The New Testament speaks of the many gifts or “charisms” of the Holy Spirit. I don’t know if cooking ranks among the gifts of the Holy Spirit, but if it is, it was not given to me. If I try to boil an egg, it usually comes out cracked. In an extreme situation, you will find me scouting the frozen dinner aisle. But, thank God, I am blessed to have a wife who takes good care of me. Elfriede and I have a long-standing joke that when it comes to food, she is a “producer” and I am a “consumer”; each having his or her own gift. Needless to say, the joke has worn thin over the years and I don’t bring it up too often. But the truth is that I am a consumer.
When you think about it, all of us have become more and more the consumer. We produce almost none of our daily necessities. We purchase them. Most of our ancestors had something to do with agriculture. But, other than the occasional tomato plant, we are not much into agriculture. Not too far back in history, people made their own clothing. Today, somebody in Vietnam or China has made just about everything that we wear. In times past, young people were trained by their parents to support themselves. Today parents not only chose the schools that their children will attend, they buy a home with a view to the quality of the schools. We no longer raise the horse, we buy truck or car. Many people even approach their government from the consumer perspective. Their motto seems to be “Ask not what you can do for your country, but what your country can do for you”! (To turn around President Kennedy’s famous statement.) Whether it be food, clothing, shelter, education, health care, or hair care, we are a nation of consumers. Economic survival means being a well-informed and smart consumer. We approach just about everything as consumers of the goods and services of our society. If we want to survive we must be good at the consumer game.
But having a consumer mentality troubles me a little. If I am not careful, I lose sight of the fact that the people who provide me with these goods and service are real people. Like me, they too have their human limitations. They too feel like kicking their computers several times a week. How difficult it must be to be an airline employee these days. If we are going to be a consumer, we must also be understanding with the people that we deal with every day.
There is one area in life where consumerism is an absolute no-no. And that is the church. A consumer attitude is very destructive to the life of a church. One might think that no one would ever approach the church with such an attitude, but many times I have heard people say, “I have to find a church that provides for my needs”. “I am looking for a church that has lots of programs.”
The Church founded by our Lord Jesus Christ has something to offer you. That gift is Eternal Life. This cannot be purchased. This is the free gift of God. This we must never forget. Through the ministries of Word and Sacrament we receive the Good News of the Gospel. We receive the Truth about God, about ourselves and about the world. Through Baptism we receive the Life of God. In Chrismation we receive the Holy Spirit. In Holy Communion we receive the Body and Blood of the Lord, the food that endures forever.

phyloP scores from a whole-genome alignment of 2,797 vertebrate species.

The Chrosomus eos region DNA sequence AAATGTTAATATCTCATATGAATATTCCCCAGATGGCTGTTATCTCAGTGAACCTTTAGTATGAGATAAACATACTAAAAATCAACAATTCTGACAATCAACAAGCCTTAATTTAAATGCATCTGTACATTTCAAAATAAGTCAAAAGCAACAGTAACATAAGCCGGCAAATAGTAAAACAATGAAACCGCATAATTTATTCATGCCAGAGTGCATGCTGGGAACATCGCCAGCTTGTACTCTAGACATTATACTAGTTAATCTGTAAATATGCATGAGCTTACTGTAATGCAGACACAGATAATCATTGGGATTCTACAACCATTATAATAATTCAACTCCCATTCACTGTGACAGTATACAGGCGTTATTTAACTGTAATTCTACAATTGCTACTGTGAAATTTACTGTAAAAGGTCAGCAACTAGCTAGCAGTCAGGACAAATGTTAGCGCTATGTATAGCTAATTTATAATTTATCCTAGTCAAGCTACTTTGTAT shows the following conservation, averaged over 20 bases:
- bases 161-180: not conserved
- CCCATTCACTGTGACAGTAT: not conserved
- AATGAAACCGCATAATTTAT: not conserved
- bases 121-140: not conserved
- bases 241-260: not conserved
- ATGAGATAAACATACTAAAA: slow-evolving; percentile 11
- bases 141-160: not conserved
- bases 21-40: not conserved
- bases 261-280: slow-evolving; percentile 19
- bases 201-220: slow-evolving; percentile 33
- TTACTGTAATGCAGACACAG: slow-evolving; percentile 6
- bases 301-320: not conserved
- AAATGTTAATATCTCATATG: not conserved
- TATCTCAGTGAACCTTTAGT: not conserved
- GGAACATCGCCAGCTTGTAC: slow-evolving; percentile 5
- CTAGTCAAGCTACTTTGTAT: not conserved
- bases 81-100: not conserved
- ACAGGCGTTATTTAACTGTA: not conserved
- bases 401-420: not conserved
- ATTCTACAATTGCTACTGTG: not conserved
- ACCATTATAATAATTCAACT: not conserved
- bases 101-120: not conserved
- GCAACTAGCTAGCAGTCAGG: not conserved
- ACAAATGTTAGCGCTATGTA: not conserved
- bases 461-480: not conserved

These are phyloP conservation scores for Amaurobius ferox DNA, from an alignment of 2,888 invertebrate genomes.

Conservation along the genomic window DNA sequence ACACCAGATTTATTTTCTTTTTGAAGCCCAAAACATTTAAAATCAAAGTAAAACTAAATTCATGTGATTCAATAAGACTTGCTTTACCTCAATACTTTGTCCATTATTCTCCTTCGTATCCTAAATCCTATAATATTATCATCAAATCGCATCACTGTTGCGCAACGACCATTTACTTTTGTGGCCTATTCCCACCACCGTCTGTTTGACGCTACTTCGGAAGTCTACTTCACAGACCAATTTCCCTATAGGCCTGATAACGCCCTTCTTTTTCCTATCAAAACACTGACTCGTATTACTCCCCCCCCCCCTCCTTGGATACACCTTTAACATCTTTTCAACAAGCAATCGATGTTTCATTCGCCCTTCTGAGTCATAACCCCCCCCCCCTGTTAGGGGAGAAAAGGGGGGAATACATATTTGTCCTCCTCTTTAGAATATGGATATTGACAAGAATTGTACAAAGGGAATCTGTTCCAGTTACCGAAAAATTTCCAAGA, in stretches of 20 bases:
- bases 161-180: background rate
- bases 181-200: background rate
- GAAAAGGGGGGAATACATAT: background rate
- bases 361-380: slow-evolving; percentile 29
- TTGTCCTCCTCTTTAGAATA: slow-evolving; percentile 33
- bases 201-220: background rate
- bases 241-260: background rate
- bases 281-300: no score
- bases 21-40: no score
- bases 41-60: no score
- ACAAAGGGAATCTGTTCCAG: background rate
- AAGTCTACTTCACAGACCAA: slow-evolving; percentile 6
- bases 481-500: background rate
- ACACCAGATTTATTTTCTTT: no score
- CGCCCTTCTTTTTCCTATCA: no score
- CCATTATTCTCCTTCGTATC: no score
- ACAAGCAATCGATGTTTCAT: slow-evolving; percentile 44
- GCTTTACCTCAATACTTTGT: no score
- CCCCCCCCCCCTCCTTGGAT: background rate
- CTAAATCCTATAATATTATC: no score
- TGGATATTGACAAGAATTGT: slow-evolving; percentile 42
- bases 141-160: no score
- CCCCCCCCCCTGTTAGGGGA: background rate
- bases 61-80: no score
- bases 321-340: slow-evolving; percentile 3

In addition to these things, there is the human part of the church. As God acted through the humanity of His Son, he continues to act through the Church. The building, the bread, the wine, the oil, and most important, the people are the means that God uses to provide for us.
By far, the majority of the people who serve us in our church are volunteers. We should show them gratitude for all that they do.
You and I do not “own” the grocery store, the school or the hospital. But we do “own” our church. We are not customers—- we are the owners. Our church is our home—our spiritual home, and we should treat it as such. “Consumers” complain to the management. Owners make things right. If things become messy at home, the owners take care of it. The same thing is true for the church. We are all part of a family. Let’s not leave a mess for someone else to pick up. And if there is a mess, maybe we can address the problem. This is our home. We are the family who own the facility. This is true of all of us.
It is critical that each of us has the attitude not of a consumer but that of an owner. If we take on the attitude of ownership we will do our part of support and maintain all that we have.
When we are approached by a member of the Parish Council and asked to lend a hand, let’s do so willingly. And when we approach our council members, why not begin by saying “I appreciate the things that you do for our church. Can I help in some way?”
At the moment, we are in dire need of Church School teachers. The children are certainly not consumers. They are the new members of our church family. If we are all brothers and sisters in Christ, then we all have a responsibility toward these children. They are the children of “our” family. Considering all that God gives us through our church, giving back on hour or two a week is something many could do.
If we begin to see ourselves not as consumers of the services of the church, but grateful members of the body of Christ, and as the earthly owners and stewards, we will find that we look at things very differently.
Fr. Daniel Daly is pastor of St. Nicholas Church, Grand Rapids, MI.